Building a PhD on research experience gained during clinical specialist training
Helga M. ÷gmundsdžttir & Gunnsteinn Haraldsson. Faculty of Medicine, University of Iceland, ReykjavÌk, Iceland.
Most Icelandic medical graduates obtain their clinical specialist training abroad, mostly in Sweden and the USA, but also e.g. Norway, Denmark, The Netherlands and the UK. In Sweden doctors have the opportunity to combine their clinical specialist training with research and many of them obtain a PhD degree. In the USA young medical-doctors (MDís) are frequently involved in research but the American system makes it difficult for them to gain a doctorate. The Faculty of Medicine offers these young MDís the opportunity to collect their research together into an academic format under the following clause of the regulations on doctoral studies:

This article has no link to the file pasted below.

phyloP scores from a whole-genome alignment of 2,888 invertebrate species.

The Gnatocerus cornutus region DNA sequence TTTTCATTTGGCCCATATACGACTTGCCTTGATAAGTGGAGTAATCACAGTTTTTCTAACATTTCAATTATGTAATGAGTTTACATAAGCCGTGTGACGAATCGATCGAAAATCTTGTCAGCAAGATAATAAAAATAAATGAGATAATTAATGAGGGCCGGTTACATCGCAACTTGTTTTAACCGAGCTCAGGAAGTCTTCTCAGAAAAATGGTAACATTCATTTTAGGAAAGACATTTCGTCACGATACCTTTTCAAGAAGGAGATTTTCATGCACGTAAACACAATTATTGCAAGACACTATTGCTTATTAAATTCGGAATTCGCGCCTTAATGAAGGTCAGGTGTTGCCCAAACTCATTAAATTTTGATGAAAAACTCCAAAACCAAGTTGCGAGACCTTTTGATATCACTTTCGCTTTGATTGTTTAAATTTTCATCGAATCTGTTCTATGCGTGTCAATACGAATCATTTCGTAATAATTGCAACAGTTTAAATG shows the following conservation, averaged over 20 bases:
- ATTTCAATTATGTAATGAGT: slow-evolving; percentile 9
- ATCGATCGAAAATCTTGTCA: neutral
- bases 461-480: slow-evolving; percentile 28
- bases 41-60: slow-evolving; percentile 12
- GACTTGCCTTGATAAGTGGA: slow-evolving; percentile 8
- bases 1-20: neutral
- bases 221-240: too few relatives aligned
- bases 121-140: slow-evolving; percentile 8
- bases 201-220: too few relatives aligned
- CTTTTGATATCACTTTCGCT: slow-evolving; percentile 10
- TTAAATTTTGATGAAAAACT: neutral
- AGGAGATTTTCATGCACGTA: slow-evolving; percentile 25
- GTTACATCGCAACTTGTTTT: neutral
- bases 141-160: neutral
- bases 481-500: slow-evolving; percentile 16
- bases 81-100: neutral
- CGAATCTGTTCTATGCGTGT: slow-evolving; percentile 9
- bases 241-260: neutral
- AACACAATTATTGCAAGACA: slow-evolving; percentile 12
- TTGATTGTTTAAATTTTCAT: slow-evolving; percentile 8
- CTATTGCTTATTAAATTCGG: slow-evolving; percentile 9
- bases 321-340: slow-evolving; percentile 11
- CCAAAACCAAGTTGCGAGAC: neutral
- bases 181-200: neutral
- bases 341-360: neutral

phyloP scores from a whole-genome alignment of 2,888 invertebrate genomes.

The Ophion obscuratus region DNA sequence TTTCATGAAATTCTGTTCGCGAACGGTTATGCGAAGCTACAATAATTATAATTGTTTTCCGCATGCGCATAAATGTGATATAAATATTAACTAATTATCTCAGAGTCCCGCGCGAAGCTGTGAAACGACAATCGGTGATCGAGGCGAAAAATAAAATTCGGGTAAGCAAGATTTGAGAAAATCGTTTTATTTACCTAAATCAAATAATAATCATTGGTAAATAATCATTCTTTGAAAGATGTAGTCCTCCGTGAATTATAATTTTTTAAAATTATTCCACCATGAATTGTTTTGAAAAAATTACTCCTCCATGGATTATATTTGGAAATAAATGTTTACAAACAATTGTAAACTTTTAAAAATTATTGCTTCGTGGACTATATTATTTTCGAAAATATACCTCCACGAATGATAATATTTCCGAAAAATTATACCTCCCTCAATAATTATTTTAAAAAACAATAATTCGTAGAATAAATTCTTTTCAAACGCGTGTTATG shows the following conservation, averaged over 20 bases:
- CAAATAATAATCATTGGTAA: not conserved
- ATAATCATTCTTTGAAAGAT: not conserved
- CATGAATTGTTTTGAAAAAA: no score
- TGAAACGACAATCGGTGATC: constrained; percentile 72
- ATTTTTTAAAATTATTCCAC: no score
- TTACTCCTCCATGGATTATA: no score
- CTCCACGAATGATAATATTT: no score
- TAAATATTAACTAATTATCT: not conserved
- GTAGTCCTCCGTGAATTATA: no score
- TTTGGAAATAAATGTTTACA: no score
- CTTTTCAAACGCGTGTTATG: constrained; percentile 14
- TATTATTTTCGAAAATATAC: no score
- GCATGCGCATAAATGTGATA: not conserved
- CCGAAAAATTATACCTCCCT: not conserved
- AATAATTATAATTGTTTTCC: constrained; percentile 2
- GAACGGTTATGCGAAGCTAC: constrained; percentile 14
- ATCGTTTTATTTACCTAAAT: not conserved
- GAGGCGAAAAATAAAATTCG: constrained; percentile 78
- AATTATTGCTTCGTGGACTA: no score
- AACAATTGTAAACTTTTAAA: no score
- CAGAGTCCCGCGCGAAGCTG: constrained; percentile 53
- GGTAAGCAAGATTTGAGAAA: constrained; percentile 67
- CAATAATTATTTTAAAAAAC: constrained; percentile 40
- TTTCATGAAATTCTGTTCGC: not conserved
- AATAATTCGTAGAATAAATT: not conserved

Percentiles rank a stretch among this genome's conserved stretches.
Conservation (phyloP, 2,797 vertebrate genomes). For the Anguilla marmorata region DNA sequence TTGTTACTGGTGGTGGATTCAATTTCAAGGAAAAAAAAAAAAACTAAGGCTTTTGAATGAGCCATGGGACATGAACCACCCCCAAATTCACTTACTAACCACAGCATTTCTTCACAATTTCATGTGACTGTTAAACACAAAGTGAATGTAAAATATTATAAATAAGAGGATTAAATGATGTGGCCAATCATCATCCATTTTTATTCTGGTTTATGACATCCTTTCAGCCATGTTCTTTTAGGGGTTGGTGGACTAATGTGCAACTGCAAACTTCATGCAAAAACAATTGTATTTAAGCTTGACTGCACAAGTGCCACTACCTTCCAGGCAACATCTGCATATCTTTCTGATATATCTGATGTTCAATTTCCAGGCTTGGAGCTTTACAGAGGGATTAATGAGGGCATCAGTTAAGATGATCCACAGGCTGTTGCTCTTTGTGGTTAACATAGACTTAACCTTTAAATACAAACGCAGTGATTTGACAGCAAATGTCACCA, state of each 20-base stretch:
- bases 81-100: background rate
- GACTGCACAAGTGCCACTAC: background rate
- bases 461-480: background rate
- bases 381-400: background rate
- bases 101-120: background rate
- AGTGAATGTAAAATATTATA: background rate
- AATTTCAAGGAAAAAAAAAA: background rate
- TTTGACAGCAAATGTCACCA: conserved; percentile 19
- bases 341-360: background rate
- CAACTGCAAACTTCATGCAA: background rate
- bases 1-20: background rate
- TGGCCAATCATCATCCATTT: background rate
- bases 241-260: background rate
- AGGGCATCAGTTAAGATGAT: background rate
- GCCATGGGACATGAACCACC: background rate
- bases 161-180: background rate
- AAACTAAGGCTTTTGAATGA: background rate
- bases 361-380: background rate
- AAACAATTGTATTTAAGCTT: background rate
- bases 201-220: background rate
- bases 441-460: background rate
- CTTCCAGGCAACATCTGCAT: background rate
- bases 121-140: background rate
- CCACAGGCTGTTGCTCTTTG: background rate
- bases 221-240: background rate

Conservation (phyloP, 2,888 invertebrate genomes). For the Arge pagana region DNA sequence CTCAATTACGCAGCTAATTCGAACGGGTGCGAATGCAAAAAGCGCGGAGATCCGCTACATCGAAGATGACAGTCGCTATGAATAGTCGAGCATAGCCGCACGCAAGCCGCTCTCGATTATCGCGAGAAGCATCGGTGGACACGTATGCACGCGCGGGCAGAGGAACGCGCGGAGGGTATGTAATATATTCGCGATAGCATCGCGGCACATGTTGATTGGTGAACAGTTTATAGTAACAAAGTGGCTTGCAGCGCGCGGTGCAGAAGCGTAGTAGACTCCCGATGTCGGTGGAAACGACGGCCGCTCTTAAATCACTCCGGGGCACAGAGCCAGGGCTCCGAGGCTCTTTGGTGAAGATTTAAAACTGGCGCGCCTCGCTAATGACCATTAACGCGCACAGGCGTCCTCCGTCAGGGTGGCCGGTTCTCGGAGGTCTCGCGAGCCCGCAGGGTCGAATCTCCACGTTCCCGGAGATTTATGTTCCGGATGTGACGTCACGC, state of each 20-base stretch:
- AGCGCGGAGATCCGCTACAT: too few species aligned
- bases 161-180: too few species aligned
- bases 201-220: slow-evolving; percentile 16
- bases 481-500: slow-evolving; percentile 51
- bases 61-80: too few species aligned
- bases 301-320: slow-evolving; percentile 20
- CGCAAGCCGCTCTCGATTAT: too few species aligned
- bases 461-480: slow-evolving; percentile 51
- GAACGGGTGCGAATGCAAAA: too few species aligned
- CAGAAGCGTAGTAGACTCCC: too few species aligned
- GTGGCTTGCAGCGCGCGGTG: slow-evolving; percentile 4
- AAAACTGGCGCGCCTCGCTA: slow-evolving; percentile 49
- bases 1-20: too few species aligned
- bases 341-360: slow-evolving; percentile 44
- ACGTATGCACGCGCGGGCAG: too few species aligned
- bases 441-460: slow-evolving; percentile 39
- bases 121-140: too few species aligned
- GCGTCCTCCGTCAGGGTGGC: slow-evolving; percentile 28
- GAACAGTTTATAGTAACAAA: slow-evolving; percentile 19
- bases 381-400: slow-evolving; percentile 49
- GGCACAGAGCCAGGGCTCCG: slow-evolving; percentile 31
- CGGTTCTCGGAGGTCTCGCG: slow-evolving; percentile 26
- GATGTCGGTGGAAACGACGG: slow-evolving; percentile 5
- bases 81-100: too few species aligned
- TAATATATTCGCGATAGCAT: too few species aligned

ìDoctoral candidates who have experience in scientific methods, have completed research projects and published scientific papers on a well-defined topic which could form the basis of a doctoral thesis, are subject to the same system as others, i.e. a supervisor and doctoral committee shall be appointed, see arts. 11 and 14. The doctoral committee evaluates the experience, research work and writings of the doctoral candidate for doctoral studies, and provides guidance on the completion of research work, writing-up and completion of the thesis.î
The candidate is thus given the opportunity to work in a focused and disciplined manner with the support of a supervisor and a doctoral committee. The time needed for completion of a thesis is usually one to two years.
The PhD programme at the Faculty of Medicine was started in 1995. The current number of enrolled PhD students is 55, of these 11 have a medical degree. The total number of PhD graduates is 26. Four MDís have completed PhDís with the described method.
Offering this opportunity to build a PhD on already obtained research experience has allowed young MDís to add the academic dimension to their work thus enhancing their career prospects.